Boy is at a bar with some of his co-workers. His co-workers decide that he needs to “score” with a Girl and set about trying to help him “win” her. The co-workers know nothing about the Girl they think he should pursue. Boy also knows nothing about this Girl. (i.e. it’s not a scenario where he’s really gotten to know her and has just been too shy to ask her on a date). She has been seen and it is decided that she should be the evening’s prize. Then follows a whole song and dance number about how to get her to go out with him. At the end of which she is cornered into engaging with him. This narrative (in addition to being about as boring as they come) in the larger context of our society is harmful for both genders. It reduces women to being viewed as objects and reduces a man’s masculinity to his ability to “win” her. We would never believe a friendship or even a business partnership that was based on such a flimsy premise. We would expect the two parties to discover that they had something in common and something to gain from engaging with each other. But we would also expect both parties to opt in. You win the lottery, you win a game, you a court battle. You don’t win another human being. With regard to this particular scene and song in the production, it felt like this resulted because the writers felt like they needed a song featuring the Boy’s Friend. Which is completely valid. But in that case make it about how to appropriately and respectfully ask a girl out. Or how to put your best foot forward. Or how to build a relationship that lasts. Or any number of other relevant topics. There are numerous ways this concept could have been avoided and the effort needs to be made to do so. It’s one that is overdue for extinction.

Boy and Girl meet at a bar. Which then progresses to a date – they leave the bar (and their friends) to go out for hot dogs. At the end of said date, he kisses her. Why not instead have her kiss him. That at least makes her an active partner in their courtship. Best of all would be before anyone kisses anyone (that they only just MET a few hours before), they say, “May I kiss you?” and wait for the response. The issue of consent is a huge cultural shift that is long overdue. This adjustment costs us nothing with regard to the story. It doesn’t change the plot at all – what we need to understand is that they like each other, which we still get. It might add a line of dialogue, but it doesn’t even have to be a stopping point. They don’t have to have a whole conversation about consent. It’s probably better for the overall flow of this piece if they don’t. It’s just a tiny blip that says “asking for someone’s consent before you engage with their body is a normal thing to do.” We need to allow the idea that characters can engage with each other as active and willing participants to be romantic. And steer clear of glamorizing the notion that it’s somehow more meaningful if one character pushes themselves on another.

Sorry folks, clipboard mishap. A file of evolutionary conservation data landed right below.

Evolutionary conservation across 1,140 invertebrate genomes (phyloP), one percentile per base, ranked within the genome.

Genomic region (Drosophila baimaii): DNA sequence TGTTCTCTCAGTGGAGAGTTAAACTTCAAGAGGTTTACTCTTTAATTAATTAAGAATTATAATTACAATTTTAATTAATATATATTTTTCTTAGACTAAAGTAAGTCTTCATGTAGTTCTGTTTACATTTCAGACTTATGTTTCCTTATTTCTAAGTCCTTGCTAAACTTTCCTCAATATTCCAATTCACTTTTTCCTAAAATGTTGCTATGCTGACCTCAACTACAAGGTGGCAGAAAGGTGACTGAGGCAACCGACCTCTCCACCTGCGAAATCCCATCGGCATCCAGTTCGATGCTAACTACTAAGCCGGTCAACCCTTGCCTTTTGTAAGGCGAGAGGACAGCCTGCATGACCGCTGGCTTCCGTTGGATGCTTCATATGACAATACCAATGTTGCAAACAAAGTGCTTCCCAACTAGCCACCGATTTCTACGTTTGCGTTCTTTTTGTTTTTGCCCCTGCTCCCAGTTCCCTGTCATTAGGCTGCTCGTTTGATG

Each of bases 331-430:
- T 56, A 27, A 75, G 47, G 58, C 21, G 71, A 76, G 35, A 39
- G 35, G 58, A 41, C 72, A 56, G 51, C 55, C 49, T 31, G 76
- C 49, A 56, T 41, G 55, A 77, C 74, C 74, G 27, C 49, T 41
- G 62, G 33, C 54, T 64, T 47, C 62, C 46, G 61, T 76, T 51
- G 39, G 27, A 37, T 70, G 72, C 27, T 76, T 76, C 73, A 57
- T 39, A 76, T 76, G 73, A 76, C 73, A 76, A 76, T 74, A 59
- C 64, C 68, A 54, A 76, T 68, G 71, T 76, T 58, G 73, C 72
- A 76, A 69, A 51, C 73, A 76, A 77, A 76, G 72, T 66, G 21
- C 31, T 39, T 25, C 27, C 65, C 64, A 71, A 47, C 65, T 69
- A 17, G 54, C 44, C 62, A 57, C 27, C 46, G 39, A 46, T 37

I don’t think any of these examples were decisions that were made in an attempt to perpetuate these older, not-so-helpful narratives. I think they weren’t decisions at all. I think they were defaults. The point is that if you are not conscious about what your work is saying, your work could be saying things that you wouldn’t intend to say.

Be aware – it is the first part of the process. Think from your highest intelligence – there are so many other solutions that can be found once we recognize we’re not going in the right direction. Take responsibility for what you create – the world is listening.

Thoughts? Questions? Comments? Post them below. The more, the merrier.

Direct And To The Point: What Is The Value Of Theater?

Last week I was up in Maine work-shopping a new play. Among the artists I was with, the presidential debates and the state of our nation were a frequent subject of discussion. A lot of questions came up. How can you engage people with different opinions in meaningful conversation? How do you change people’s minds? How do you create impactful work? I don’t pretend to have answers to those questions, but I think it’s worth thinking about.